PARKERSBURG - Construction of a cracker plant could mean billions of dollars in economic impact for West Virginia over the next four decades, but the state must take steps to realize that potential, according to a study released Tuesday.
"We need to keep our eyes on the prize, and that's long term," said Tom Witt, professor emeritus and former director of West Virginia University's Bureau of Business and Economic Research.
Witt, the chief economist for Witt Economics LLC, presented the results of his study, titled "Building Value from Shale Gas: The Promise of Expanding Petrochemicals in West Virginia," to the state House of Delegates' Gas Works WV Caucus on Tuesday.
The study was funded by Braskem America, which is controlled by Odebrecht, the Brazil-based company looking to build a petrochemical complex centered around an ethane cracker plant in Wood County.
"An ethane cracker of that magnitude is going to employ thousands of people in the manufacture of the ethane cracker and the suppliers," Witt said in an interview with The Parkersburg News and Sentinel Tuesday.
Witt's study did not focus specifically on Wood County, but looked at the construction of a hypothetical $3.98 billion cracker plant and associated polyethylene plants that would use materials generated by the cracker.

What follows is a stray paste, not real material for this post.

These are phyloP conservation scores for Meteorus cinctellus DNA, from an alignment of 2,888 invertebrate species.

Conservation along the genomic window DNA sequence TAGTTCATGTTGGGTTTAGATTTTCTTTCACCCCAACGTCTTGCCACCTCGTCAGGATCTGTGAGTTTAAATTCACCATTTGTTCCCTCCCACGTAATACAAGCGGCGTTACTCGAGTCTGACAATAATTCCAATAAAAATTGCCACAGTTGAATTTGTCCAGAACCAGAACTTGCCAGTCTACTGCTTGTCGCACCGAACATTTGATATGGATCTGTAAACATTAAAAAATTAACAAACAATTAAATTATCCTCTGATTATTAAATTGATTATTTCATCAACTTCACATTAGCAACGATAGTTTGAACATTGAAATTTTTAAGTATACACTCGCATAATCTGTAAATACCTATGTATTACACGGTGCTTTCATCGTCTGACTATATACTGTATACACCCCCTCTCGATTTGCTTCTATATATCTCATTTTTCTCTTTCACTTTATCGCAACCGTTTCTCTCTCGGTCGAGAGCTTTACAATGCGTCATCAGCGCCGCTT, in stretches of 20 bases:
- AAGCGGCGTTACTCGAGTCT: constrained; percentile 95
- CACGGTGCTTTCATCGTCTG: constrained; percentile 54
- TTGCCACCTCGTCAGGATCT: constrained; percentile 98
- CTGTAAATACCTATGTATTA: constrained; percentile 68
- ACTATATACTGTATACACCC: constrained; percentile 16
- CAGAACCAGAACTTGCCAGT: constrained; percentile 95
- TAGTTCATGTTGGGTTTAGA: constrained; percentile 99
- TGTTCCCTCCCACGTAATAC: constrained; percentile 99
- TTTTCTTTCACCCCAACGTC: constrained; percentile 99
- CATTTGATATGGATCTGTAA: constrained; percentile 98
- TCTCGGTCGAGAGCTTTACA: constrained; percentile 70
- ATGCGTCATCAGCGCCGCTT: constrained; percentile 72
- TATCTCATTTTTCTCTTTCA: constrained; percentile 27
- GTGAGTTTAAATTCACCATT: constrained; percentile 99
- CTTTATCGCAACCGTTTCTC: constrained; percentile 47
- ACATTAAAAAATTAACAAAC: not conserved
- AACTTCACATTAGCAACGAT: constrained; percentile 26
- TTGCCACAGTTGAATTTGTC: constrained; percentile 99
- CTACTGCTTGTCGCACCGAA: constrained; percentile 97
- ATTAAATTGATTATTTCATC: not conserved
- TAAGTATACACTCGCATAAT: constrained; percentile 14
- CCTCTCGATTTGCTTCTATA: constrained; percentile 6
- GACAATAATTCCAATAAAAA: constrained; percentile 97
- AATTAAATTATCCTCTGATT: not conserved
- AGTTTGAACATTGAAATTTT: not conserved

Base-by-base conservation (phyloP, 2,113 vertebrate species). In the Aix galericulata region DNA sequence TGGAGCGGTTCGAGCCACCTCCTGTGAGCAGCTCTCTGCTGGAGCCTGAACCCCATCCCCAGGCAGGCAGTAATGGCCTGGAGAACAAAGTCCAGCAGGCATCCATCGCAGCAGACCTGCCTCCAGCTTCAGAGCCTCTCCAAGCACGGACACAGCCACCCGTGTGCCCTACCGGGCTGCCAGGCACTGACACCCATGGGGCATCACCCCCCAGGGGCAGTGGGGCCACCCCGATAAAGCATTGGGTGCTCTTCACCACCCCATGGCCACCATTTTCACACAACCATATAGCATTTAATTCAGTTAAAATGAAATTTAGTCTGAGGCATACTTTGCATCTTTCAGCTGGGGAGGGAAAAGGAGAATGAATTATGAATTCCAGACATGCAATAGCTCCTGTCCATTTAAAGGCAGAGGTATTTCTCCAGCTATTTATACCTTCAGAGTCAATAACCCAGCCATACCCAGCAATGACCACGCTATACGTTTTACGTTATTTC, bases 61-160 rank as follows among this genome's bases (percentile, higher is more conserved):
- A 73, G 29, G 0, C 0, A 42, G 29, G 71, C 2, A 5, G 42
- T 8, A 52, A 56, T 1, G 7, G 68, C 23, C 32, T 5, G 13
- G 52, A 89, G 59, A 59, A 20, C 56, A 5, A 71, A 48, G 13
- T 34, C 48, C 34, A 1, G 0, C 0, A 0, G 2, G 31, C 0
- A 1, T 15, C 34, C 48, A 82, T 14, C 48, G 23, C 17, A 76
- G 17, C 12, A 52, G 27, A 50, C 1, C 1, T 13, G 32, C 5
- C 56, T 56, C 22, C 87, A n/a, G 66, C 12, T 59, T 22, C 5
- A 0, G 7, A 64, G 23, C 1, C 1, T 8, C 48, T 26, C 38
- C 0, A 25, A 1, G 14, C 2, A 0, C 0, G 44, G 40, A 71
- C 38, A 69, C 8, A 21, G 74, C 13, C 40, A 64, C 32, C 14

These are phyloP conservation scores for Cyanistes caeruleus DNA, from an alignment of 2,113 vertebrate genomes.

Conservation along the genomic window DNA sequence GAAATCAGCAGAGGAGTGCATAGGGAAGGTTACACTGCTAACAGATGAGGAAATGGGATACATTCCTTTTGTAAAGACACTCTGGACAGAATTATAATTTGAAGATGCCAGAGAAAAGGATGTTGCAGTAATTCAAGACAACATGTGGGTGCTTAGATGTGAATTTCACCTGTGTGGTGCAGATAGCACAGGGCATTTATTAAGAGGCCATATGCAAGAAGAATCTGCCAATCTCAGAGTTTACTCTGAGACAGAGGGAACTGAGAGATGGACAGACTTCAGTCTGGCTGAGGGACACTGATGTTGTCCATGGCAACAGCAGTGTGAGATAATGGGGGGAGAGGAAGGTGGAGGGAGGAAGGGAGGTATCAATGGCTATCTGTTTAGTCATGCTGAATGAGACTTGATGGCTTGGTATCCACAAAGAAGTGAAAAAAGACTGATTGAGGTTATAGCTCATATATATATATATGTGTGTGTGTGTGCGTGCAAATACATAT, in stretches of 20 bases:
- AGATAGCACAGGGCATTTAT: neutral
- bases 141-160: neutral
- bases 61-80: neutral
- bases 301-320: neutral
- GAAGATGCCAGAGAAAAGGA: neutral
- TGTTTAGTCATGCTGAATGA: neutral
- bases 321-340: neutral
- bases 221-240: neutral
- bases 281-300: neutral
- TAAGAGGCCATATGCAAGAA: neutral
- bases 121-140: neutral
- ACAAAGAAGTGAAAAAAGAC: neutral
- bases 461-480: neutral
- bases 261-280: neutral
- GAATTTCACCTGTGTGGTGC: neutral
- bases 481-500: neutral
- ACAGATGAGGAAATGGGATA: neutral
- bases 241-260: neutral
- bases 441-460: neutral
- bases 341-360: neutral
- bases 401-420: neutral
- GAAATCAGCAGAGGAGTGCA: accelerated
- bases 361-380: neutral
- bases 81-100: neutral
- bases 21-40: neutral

Photo by Jess Mancini
Tom Witt, chief economist at Witt Economics LLC and a professor emeritus at West Virginia University, answers a question during an interview Tuesday at The Parkersburg News and Sentinel.
Odebrecht's plans include three polyethylene plants in the complex that is proposed to be built at the current site of SABIC Innovative Plastics in Washington, W.Va. That facility is slated to close in 2015, and Odebrecht recently purchased the property for nearly $11 million.
According to the study, construction alone would generate nearly $1.35 billion and create the equivalent of approximately 18,156 job years (one job employed for one full year) in full- and part-time jobs over a four-year period. More than 6,000 indirect job hours and $697 million in economic output would also be generated through related businesses and the economic activity of those companies and their employees.
"The real, critical, long-term, value-added proposition comes after the construction, and that's in the operation," Witt said.
At A Glance
Projected cracker plant/polyethylene economic impact:
* $2.043 billion - Estimated economic output of the four-year construction process (retail and wholesale sales minus the cost of goods sold)
* 24,118 - Direct, indirect and induced job years (full- and part-time employment for a full year) over the four-year construction process
* $1.116 billion - Employee compensation during the four-year construction period
* 325 - Jobs at the cracker and polyethylene plants going forward
* 1,623 - Indirect and induced jobs during the startup phase
* 1,763 - Indirect and induced jobs at full operation
* $109 million - Direct, indirect and induced employee compensation per year at start-up
* $116 million - Direct, indirect and induced employee compensation per year at full operation